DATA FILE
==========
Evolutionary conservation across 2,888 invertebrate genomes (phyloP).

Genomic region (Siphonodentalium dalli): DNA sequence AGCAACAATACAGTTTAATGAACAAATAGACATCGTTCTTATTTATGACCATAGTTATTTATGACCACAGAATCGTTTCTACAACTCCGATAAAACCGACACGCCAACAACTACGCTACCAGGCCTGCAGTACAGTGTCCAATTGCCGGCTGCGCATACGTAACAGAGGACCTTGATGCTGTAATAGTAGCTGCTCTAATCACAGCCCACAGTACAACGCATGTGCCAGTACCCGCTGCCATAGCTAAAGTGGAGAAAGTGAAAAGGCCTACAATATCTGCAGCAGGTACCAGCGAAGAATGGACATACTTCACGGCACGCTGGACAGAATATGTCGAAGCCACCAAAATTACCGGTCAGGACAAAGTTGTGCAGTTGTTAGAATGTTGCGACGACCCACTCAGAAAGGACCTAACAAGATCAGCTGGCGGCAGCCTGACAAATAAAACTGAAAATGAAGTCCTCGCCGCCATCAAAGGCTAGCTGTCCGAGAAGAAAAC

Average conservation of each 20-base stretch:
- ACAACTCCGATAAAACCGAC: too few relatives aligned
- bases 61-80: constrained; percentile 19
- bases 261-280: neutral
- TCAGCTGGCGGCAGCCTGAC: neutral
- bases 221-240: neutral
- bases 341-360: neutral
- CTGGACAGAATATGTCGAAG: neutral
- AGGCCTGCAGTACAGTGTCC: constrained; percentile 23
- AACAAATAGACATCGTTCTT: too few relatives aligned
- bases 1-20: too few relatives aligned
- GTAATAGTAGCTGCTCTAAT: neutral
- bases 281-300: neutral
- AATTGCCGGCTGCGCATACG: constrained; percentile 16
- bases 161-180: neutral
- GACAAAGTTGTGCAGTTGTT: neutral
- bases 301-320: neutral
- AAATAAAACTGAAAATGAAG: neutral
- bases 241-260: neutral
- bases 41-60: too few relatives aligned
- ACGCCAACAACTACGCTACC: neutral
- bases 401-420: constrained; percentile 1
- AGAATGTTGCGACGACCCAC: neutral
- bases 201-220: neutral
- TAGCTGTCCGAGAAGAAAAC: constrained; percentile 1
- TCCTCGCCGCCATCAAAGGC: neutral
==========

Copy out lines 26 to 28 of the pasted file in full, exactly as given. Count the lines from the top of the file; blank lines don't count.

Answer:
- bases 201-220: neutral
- TAGCTGTCCGAGAAGAAAAC: constrained; percentile 1
- TCCTCGCCGCCATCAAAGGC: neutral